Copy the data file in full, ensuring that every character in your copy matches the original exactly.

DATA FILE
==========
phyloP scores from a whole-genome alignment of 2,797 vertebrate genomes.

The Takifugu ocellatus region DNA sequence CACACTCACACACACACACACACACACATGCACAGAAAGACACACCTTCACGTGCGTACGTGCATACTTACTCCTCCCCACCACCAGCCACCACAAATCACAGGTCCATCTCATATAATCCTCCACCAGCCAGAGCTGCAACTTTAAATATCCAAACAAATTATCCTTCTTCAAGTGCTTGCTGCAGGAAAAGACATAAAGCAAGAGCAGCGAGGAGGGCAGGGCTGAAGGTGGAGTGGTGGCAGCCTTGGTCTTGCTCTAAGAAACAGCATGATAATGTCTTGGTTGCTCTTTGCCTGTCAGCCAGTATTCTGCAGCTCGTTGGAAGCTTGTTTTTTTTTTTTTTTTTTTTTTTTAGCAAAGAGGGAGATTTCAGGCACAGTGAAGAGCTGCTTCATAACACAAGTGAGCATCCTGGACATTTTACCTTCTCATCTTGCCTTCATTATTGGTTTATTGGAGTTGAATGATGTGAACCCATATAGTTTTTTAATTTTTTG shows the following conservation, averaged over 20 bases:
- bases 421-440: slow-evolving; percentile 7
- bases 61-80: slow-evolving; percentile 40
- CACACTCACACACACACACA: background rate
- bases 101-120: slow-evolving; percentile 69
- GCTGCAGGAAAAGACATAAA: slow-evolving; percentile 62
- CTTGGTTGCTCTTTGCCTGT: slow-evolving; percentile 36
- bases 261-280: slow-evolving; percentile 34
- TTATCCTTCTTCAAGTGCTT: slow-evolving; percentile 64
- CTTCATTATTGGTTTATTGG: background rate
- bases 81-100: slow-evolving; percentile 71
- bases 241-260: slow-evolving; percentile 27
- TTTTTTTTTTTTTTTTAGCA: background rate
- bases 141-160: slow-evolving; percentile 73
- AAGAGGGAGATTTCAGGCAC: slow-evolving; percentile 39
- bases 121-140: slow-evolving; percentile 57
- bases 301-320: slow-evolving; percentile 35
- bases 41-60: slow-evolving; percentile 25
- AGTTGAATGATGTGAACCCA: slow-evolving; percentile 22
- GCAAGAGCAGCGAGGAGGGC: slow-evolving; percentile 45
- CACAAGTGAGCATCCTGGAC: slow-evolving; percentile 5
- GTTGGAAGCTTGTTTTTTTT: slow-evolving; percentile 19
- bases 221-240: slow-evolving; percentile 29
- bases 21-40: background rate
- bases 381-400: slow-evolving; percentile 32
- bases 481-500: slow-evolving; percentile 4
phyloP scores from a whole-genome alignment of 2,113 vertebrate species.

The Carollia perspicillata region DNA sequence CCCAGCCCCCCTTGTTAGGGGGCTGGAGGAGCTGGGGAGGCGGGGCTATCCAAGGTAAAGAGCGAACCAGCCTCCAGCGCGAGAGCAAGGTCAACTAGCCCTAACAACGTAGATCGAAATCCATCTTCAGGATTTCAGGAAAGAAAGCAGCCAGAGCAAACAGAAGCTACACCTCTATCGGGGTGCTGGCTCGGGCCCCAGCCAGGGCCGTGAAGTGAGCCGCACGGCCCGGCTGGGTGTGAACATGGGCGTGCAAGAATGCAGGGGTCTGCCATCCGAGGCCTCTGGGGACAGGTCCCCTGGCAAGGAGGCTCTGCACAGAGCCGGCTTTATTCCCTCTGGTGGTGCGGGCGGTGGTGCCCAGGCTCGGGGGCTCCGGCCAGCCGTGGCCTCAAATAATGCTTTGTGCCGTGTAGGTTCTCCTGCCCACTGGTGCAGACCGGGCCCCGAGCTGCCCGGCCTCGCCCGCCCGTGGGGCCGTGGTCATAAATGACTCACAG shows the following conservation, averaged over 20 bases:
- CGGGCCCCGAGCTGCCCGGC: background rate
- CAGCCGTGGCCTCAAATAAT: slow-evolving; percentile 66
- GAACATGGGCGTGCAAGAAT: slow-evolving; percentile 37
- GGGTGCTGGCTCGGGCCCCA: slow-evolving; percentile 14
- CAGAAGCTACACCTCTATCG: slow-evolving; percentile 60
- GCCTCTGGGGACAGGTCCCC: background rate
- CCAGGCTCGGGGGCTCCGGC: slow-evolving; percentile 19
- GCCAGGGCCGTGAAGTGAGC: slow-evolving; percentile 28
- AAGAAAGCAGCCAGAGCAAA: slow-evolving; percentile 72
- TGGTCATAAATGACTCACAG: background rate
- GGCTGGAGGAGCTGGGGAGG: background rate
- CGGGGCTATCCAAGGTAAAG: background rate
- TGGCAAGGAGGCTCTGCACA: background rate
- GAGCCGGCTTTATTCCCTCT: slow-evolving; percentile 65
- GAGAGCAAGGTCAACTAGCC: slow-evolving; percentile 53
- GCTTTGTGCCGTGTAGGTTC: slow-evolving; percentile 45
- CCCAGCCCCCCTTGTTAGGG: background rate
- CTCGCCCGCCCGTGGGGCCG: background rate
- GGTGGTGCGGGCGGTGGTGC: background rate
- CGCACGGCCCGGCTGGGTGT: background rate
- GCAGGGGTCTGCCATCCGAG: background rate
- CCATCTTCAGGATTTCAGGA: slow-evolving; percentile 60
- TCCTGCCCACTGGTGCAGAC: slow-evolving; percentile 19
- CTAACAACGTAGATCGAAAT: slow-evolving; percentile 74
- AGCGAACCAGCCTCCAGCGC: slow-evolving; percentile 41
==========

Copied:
phyloP scores from a whole-genome alignment of 2,797 vertebrate genomes.

The Takifugu ocellatus region DNA sequence CACACTCACACACACACACACACACACATGCACAGAAAGACACACCTTCACGTGCGTACGTGCATACTTACTCCTCCCCACCACCAGCCACCACAAATCACAGGTCCATCTCATATAATCCTCCACCAGCCAGAGCTGCAACTTTAAATATCCAAACAAATTATCCTTCTTCAAGTGCTTGCTGCAGGAAAAGACATAAAGCAAGAGCAGCGAGGAGGGCAGGGCTGAAGGTGGAGTGGTGGCAGCCTTGGTCTTGCTCTAAGAAACAGCATGATAATGTCTTGGTTGCTCTTTGCCTGTCAGCCAGTATTCTGCAGCTCGTTGGAAGCTTGTTTTTTTTTTTTTTTTTTTTTTTTAGCAAAGAGGGAGATTTCAGGCACAGTGAAGAGCTGCTTCATAACACAAGTGAGCATCCTGGACATTTTACCTTCTCATCTTGCCTTCATTATTGGTTTATTGGAGTTGAATGATGTGAACCCATATAGTTTTTTAATTTTTTG shows the following conservation, averaged over 20 bases:
- bases 421-440: slow-evolving; percentile 7
- bases 61-80: slow-evolving; percentile 40
- CACACTCACACACACACACA: background rate
- bases 101-120: slow-evolving; percentile 69
- GCTGCAGGAAAAGACATAAA: slow-evolving; percentile 62
- CTTGGTTGCTCTTTGCCTGT: slow-evolving; percentile 36
- bases 261-280: slow-evolving; percentile 34
- TTATCCTTCTTCAAGTGCTT: slow-evolving; percentile 64
- CTTCATTATTGGTTTATTGG: background rate
- bases 81-100: slow-evolving; percentile 71
- bases 241-260: slow-evolving; percentile 27
- TTTTTTTTTTTTTTTTAGCA: background rate
- bases 141-160: slow-evolving; percentile 73
- AAGAGGGAGATTTCAGGCAC: slow-evolving; percentile 39
- bases 121-140: slow-evolving; percentile 57
- bases 301-320: slow-evolving; percentile 35
- bases 41-60: slow-evolving; percentile 25
- AGTTGAATGATGTGAACCCA: slow-evolving; percentile 22
- GCAAGAGCAGCGAGGAGGGC: slow-evolving; percentile 45
- CACAAGTGAGCATCCTGGAC: slow-evolving; percentile 5
- GTTGGAAGCTTGTTTTTTTT: slow-evolving; percentile 19
- bases 221-240: slow-evolving; percentile 29
- bases 21-40: background rate
- bases 381-400: slow-evolving; percentile 32
- bases 481-500: slow-evolving; percentile 4
phyloP scores from a whole-genome alignment of 2,113 vertebrate species.

The Carollia perspicillata region DNA sequence CCCAGCCCCCCTTGTTAGGGGGCTGGAGGAGCTGGGGAGGCGGGGCTATCCAAGGTAAAGAGCGAACCAGCCTCCAGCGCGAGAGCAAGGTCAACTAGCCCTAACAACGTAGATCGAAATCCATCTTCAGGATTTCAGGAAAGAAAGCAGCCAGAGCAAACAGAAGCTACACCTCTATCGGGGTGCTGGCTCGGGCCCCAGCCAGGGCCGTGAAGTGAGCCGCACGGCCCGGCTGGGTGTGAACATGGGCGTGCAAGAATGCAGGGGTCTGCCATCCGAGGCCTCTGGGGACAGGTCCCCTGGCAAGGAGGCTCTGCACAGAGCCGGCTTTATTCCCTCTGGTGGTGCGGGCGGTGGTGCCCAGGCTCGGGGGCTCCGGCCAGCCGTGGCCTCAAATAATGCTTTGTGCCGTGTAGGTTCTCCTGCCCACTGGTGCAGACCGGGCCCCGAGCTGCCCGGCCTCGCCCGCCCGTGGGGCCGTGGTCATAAATGACTCACAG shows the following conservation, averaged over 20 bases:
- CGGGCCCCGAGCTGCCCGGC: background rate
- CAGCCGTGGCCTCAAATAAT: slow-evolving; percentile 66
- GAACATGGGCGTGCAAGAAT: slow-evolving; percentile 37
- GGGTGCTGGCTCGGGCCCCA: slow-evolving; percentile 14
- CAGAAGCTACACCTCTATCG: slow-evolving; percentile 60
- GCCTCTGGGGACAGGTCCCC: background rate
- CCAGGCTCGGGGGCTCCGGC: slow-evolving; percentile 19
- GCCAGGGCCGTGAAGTGAGC: slow-evolving; percentile 28
- AAGAAAGCAGCCAGAGCAAA: slow-evolving; percentile 72
- TGGTCATAAATGACTCACAG: background rate
- GGCTGGAGGAGCTGGGGAGG: background rate
- CGGGGCTATCCAAGGTAAAG: background rate
- TGGCAAGGAGGCTCTGCACA: background rate
- GAGCCGGCTTTATTCCCTCT: slow-evolving; percentile 65
- GAGAGCAAGGTCAACTAGCC: slow-evolving; percentile 53
- GCTTTGTGCCGTGTAGGTTC: slow-evolving; percentile 45
- CCCAGCCCCCCTTGTTAGGG: background rate
- CTCGCCCGCCCGTGGGGCCG: background rate
- GGTGGTGCGGGCGGTGGTGC: background rate
- CGCACGGCCCGGCTGGGTGT: background rate
- GCAGGGGTCTGCCATCCGAG: background rate
- CCATCTTCAGGATTTCAGGA: slow-evolving; percentile 60
- TCCTGCCCACTGGTGCAGAC: slow-evolving; percentile 19
- CTAACAACGTAGATCGAAAT: slow-evolving; percentile 74
- AGCGAACCAGCCTCCAGCGC: slow-evolving; percentile 41